The following businesses also contributed to the evening’s fare: A Better (ABC) Catering, Aramark, Beef-a-Roo, Ciao Bella, Cliffbreakers Riverside Resort, Der Rathskeller, Riverfront Museum Park, Royal Crown Catering, Dr. Stillwater, Swing Productions, UIC College of Medicine at Rockford and Woodman’s Food Market.
As a part of the River District’s Riverwalk complex and designed to be open also for Saturday and Sunday continental breakfasts, an expansive riverfront terrace is outlined with a limestone wall and capstones, designed with 750 commemorative bricks outlining the Burpee logo, which has been constructed in a spiral motif set in the terrace floor. These bricks celebrate the people who made the expansion possible. An amphitheater and docking facilities for the Forest City Queen are part of future plans.
The Riverwalk will include the property behind the Discovery Center and enhance its outdoor features. Their expansion focuses on everything from beekeeping and other agricultural education (get on a tractor) to what it’s like to be in a commercial business, such as a restaurant. The Discovery Center Museum and Riverfront Museum Park had 237,783 visitors last year, and many remarks were made throughout the evening how the expansion of these two facilities would draw even more visitors and help secure and improve the success of the River District.
Visit the Discovery Center Museum at 711 N. Main St., Rockford. Admission is $7 for adults, $7 for children ages 2-17, and children younger than 2 and members are admitted for free. Summer hours are Monday-Saturday, 10 a.m.-5 p.m.; Thursdays until 7 p.m.; and Sunday from noon to 5 p.m. Call (815) 963-6769 for more information.
With 70,599 visitors last year for Burpee, this major phase involved moving and remodeling the dinosaur lab to improve the facility’s operation, storage and educational viewing. Visiting guests or students will be able to watch the excavation and re-creation of Homer from various plaster-cast fossils and talk to lab workers. A new filtration system is also included to catch all the plaster and dirt dust as the bones are unveiled, thus making “Dino Dust,” which may be available to the public.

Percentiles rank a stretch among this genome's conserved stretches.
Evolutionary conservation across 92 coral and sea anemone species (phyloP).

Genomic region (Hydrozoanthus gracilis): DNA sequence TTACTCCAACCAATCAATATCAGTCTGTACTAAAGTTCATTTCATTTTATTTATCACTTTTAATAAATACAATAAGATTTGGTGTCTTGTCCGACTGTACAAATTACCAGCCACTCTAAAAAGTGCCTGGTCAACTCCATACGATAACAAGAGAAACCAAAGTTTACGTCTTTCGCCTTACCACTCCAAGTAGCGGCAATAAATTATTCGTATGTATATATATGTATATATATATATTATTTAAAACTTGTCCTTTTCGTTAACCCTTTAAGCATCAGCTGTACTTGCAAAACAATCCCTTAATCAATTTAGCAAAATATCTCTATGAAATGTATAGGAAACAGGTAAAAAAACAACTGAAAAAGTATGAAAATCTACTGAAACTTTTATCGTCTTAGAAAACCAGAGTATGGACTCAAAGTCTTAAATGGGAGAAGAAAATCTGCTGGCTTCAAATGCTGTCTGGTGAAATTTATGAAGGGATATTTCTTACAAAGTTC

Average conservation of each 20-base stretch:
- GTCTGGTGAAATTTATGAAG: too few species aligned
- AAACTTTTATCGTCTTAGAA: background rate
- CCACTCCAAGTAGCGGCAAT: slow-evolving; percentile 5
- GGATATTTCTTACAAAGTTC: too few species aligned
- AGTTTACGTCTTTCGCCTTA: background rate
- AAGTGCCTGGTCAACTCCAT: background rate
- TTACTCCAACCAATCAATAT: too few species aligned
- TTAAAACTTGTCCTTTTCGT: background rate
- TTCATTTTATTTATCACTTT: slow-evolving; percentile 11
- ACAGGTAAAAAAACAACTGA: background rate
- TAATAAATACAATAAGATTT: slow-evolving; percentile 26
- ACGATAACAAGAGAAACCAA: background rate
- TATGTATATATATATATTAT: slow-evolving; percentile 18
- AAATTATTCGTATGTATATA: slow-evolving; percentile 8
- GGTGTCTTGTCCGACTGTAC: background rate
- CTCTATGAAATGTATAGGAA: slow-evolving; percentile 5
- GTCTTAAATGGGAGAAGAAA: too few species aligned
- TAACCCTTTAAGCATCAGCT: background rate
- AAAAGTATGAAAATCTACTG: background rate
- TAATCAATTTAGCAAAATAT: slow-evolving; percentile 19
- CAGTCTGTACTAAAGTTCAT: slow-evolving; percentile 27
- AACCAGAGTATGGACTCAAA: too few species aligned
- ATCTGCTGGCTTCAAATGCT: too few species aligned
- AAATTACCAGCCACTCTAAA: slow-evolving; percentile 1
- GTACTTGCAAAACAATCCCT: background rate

The entire new Burpee wing features occupancy-sensored lights and drains (even the bathrooms). The new lab, exhibition hall and classrooms have been sealed with a type of special plastic and barrier wall that keeps out humidity while keeping a controlled atmosphere in place.
Want to be an archaeologist? Burpee provides five-day prospecting digs for discovering new specimens to add to the museum’s collection in either Montana or Utah. To join expedition trips, visit Burpee Museum’s information desk. The July 25-31 Montana trip has six slots open. For Aug. 1-7, the Montana trip has no slots open—it is full.
Visit Burpee Museum of Natural History at 711 N. Main St., Rockford. Hours are 10 a.m.-5 p.m., daily. Admission is $6 for residents, $7 non-residents, $5 children ages 3-17, $6 non-resident children and free to members. For more information, call the museum at (815) 965-3433 or visit the museum’s Web site, www.burpee.org.
Burpee is ready to unveil its newly-constructed museum July 16 with a members’-only sneak peek, with a public opening the following day, July 17.
Other upcoming Burpee events include Bone Soiree, Burpee’s annual fund-raiser, Sept. 11, and the Grossology Traveling Exhibit, Oct. 2. Also watch for an announcement of an exhibit featuring the famous long-necked dinosaurs, the Diplodocus. Homer, the Triceratops, should be opening spring 2012.
From the July 14-20, 2010, issue